Farm thefts on the increase
As AUSTERITY measures continue to bite into the economy, theft from farms has reached new levels, according to leading rural insurer NFU Mutual, which this week stated the cost of theft to UK agriculture was more than £50 million last year.
This was a rise of 6 per cent on the previous year and the rise in the cost of “agri-crime” came despite a fall in tractor thefts in England and Wales, with thieves shifting their focus to livestock, diesel and metal.
The NFU Mutual survey reported that while power tools and all-terrain vehicles remained firm favourites with rural criminals, emerging trends such as metal theft were being carried out on such a large scale that even the 11 per cent drop in the theft of tractors had been engulfed by the cost of replacing items that had been stolen and then scrapped or resold for a fraction of their worth.
Although tractor thefts had fallen in England and Wales, they remained a major problem for farmers in many parts of the country and were continuing to rise in Scotland and Northern Ireland, with tractors being stolen and exported from channel ports to final destinations across the globe.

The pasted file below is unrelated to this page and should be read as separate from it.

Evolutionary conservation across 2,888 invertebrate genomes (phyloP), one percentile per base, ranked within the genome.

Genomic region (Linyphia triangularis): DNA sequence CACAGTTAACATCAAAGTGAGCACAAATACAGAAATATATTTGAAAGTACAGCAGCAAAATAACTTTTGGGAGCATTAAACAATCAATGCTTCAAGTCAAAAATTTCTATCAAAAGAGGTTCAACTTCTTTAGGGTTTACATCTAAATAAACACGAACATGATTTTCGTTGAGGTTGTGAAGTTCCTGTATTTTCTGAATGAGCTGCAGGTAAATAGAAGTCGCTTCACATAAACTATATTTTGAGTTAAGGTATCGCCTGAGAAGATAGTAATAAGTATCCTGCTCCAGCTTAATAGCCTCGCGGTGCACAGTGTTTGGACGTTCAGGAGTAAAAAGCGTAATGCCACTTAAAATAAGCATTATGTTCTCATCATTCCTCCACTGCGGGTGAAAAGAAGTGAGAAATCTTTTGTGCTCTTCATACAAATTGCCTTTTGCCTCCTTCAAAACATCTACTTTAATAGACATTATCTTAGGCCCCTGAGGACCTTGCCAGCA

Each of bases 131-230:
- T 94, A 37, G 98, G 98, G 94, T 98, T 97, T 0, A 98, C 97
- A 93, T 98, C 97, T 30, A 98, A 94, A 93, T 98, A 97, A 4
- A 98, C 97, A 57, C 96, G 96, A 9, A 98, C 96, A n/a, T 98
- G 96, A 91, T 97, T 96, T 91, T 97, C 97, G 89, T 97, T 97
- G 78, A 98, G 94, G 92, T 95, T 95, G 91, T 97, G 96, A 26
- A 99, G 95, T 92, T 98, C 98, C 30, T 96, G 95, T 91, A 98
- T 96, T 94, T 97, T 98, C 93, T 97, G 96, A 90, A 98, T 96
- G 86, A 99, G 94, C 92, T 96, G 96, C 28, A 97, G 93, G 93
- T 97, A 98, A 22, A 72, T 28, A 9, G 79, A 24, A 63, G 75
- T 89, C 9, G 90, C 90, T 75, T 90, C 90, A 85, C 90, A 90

A newcomer to the list of stolen articles from farms last year was agrochemicals.
NFU Mutual branch staff in arable farming areas noted thieves were now targeting farm chemical stores to steal pesticides and herbicides, where costs of more than £600 for 10 litres of chemical are not unusual.
Commenting on rural crime and the survey results, Lindsay Sinclair, group chief executive of NFU Mutual, said: “It is a sad fact but the countryside has long been seen as an easy target for criminals.”
More than three quarters of Mutual’s agents who completed the survey believed their members were more concerned about rural crime in their area compared with 12 months previously, but the survey also showed farmers were not taking more action to prevent their tools and machinery being
Hi-tech security measures such as CCTV and tracker devices, as well as physical security measures such as locks and alarms, are being used more, and Mutual agents believe they are more effective than a greater police presence or tougher sentencing for criminals.
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Source: the scotsman